The Know How

Maids are looked at by these attorneys as the "desamparadas" -the weak, unprotected servants- and as I tried to resolve my own case learned how these cases work. Normally, the so called "conciliatory" agreement by both parties is NEVER reached as long as the threat to go to trial exists. The law was made to supposedly defend the right of the less favored in society to secure a job they feel got separated from unfairly, I learned. Lawyers tell the dismissed worker or domestic employee that should they win the case they will get -maybe- half the amount of money. In practical terms in the end the "weak" gets the LEAST from the "powerful" while in the process both work jointly to extract the most possible from employers in these circumstances. It's a scheme. This whole idea is incredible in times of recession when jobs are ..scarce.

The secretive agrement between attorneys and maids includes an estimate by the first on how much it is possible to extract from their victims on information provided by the latter considering that should a case go to trial the "weak" will always win since the law was created to "protect" them. In my own case, whatever my mother's maid would get -even a portion- would be better than nothing.

Two Specific Cases

Case One -

A dentist, whose office is around the corner from my mother's house was very helpful in this process. He is also a great doctor. If you write to me I highly recommend him. He claimed to have been taken to court more than half a dozen times to the same Secretariat of Labor. His own lesson is that many job seekers came to work for him with the intent of seeking every opportunity to get them .. fired. Any excuse is good: absenteeism for illness, tardiness, negligence in thehandling of dental equipment, any pretext is a VALID point to sue the employer. What works in their benefit is an impressive scheme where unless you pay for the services of a qualified (and expensive) lawyer, there is no one to assist you or even pay attention. This is a situation that hampers the willingness of entrepreneurs to assist in the current joblessness situation Mexico and the world faces. Once you enter in this process, there is no way to stop it, unless you negotiate a payment to get out of it, even though the case was built on false information. It's a NO WIN situation. These laws convert employers in victims of the system. Even authorities agree -in private- in this approach. It is important that we all comprehend this. Spent almost one whole year involved in bitter arguments, unsuccessful attempts to reach a reasonable agreement, found the whole thing to be a waste of time and in passing, felt aggravated, got insulted, etc.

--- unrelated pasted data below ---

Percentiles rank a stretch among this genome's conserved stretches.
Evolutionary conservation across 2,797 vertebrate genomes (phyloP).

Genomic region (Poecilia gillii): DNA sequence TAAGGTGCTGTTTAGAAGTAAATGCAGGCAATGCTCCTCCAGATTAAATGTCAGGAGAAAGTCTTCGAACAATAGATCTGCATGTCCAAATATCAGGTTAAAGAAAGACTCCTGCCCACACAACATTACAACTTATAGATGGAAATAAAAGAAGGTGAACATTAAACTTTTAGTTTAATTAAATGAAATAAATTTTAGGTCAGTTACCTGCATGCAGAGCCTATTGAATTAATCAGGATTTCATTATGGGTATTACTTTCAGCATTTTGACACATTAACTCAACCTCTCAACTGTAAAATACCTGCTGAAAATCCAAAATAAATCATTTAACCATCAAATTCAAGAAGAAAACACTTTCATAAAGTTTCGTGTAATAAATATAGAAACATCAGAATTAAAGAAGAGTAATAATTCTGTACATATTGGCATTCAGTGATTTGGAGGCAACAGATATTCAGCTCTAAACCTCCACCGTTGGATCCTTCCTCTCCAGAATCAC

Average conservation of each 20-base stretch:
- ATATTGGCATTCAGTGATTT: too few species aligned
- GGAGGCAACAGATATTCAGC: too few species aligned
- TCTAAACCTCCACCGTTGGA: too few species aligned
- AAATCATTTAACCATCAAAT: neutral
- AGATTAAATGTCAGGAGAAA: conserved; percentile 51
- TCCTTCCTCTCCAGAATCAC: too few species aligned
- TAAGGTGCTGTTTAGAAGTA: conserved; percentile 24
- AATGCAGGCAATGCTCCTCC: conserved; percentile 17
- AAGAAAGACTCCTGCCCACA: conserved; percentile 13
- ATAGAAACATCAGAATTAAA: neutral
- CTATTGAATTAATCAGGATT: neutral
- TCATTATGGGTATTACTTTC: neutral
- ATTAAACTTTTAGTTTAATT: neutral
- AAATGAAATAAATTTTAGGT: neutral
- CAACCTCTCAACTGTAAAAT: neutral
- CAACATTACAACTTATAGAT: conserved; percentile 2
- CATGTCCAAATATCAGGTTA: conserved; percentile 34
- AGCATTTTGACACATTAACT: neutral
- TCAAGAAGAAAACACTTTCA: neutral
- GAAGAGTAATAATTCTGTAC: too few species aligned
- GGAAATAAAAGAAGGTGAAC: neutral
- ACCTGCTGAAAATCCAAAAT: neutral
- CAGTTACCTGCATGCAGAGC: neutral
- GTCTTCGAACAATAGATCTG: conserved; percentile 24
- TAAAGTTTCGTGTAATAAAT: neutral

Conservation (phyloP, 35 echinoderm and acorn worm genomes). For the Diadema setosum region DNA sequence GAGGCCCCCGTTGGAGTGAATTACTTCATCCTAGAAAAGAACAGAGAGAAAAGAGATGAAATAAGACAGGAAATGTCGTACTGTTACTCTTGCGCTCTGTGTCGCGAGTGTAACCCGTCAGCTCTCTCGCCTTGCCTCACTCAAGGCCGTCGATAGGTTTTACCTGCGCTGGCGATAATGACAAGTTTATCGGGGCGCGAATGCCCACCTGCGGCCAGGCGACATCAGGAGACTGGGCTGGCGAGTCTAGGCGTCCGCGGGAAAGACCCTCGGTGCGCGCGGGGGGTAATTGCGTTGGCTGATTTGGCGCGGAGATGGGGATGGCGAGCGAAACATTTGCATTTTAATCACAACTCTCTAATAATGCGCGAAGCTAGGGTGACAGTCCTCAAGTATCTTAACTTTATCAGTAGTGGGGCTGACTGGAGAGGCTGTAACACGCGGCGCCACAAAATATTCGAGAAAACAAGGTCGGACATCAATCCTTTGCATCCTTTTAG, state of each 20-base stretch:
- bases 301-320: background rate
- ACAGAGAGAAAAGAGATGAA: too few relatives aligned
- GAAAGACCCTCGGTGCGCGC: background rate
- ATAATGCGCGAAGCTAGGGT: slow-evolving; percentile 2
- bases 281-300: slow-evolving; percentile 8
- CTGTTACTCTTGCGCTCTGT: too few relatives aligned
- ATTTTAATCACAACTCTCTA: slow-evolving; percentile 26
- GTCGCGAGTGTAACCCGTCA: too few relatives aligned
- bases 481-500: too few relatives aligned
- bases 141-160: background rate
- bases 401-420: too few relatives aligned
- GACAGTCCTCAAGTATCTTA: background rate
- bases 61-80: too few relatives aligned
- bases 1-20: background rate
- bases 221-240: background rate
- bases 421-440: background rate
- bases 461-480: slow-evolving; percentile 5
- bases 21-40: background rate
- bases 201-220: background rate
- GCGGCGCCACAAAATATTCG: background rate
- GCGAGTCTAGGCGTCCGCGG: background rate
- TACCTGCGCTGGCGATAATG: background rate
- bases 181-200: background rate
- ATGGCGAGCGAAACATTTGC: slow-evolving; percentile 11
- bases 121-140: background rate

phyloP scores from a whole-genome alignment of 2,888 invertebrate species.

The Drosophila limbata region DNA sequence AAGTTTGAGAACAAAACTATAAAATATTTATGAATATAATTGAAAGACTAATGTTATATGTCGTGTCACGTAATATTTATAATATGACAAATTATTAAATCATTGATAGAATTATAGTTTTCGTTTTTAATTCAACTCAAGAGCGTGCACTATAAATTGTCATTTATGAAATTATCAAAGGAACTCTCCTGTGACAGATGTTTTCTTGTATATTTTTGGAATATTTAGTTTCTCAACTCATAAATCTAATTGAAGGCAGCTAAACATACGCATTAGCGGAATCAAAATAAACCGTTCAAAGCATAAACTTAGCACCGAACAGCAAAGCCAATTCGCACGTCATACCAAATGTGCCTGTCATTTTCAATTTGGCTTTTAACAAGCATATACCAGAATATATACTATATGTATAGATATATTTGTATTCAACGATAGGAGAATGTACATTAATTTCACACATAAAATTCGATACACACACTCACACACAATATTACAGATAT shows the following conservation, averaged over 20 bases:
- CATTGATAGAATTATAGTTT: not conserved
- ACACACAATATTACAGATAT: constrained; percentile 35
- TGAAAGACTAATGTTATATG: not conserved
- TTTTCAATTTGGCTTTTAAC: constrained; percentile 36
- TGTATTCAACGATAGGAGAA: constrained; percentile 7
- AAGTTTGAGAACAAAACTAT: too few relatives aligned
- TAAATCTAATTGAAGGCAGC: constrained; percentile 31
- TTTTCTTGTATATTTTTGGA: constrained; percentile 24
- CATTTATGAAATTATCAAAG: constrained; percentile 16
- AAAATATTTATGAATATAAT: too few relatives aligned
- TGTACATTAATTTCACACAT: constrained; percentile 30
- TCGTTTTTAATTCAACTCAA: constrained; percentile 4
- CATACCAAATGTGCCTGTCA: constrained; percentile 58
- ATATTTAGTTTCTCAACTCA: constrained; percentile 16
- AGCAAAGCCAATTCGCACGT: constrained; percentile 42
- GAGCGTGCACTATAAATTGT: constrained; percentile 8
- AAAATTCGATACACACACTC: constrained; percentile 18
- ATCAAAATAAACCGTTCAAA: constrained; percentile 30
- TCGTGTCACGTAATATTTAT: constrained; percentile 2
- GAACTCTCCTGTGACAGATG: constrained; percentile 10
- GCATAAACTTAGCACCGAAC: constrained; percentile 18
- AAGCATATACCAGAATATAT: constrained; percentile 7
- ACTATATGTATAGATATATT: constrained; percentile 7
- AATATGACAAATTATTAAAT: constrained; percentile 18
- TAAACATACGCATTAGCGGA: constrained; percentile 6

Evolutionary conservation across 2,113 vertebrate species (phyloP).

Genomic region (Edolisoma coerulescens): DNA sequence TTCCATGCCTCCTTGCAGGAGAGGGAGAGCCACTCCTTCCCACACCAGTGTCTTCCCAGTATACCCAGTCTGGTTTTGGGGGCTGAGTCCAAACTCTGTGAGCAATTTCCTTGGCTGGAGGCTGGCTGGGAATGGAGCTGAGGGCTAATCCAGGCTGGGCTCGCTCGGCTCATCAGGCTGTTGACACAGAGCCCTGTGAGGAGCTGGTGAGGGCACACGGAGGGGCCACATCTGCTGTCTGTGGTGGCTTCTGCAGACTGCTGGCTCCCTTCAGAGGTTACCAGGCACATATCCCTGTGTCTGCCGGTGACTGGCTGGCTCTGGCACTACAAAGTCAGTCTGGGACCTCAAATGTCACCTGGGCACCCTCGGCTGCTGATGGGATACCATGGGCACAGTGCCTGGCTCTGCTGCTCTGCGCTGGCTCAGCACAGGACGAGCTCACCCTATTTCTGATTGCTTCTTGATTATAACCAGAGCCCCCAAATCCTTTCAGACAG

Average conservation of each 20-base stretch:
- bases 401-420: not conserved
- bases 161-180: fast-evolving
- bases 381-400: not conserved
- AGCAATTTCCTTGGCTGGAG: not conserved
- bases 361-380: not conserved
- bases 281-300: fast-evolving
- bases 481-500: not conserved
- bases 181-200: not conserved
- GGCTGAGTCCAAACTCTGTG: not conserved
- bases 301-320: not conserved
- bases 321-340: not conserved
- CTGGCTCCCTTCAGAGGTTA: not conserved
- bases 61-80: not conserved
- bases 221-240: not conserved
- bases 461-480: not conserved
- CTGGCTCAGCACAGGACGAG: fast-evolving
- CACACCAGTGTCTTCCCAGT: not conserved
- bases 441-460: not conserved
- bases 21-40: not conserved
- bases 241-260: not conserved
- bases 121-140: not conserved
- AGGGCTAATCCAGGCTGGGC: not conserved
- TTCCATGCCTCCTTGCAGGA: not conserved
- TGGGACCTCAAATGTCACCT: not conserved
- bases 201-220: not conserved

The "maid"' -the one who never was- was clear. "NO HAY TRATO" - no agreement. We'll go to trial. She had a darn good legal counsel. I had none.

Case 2 -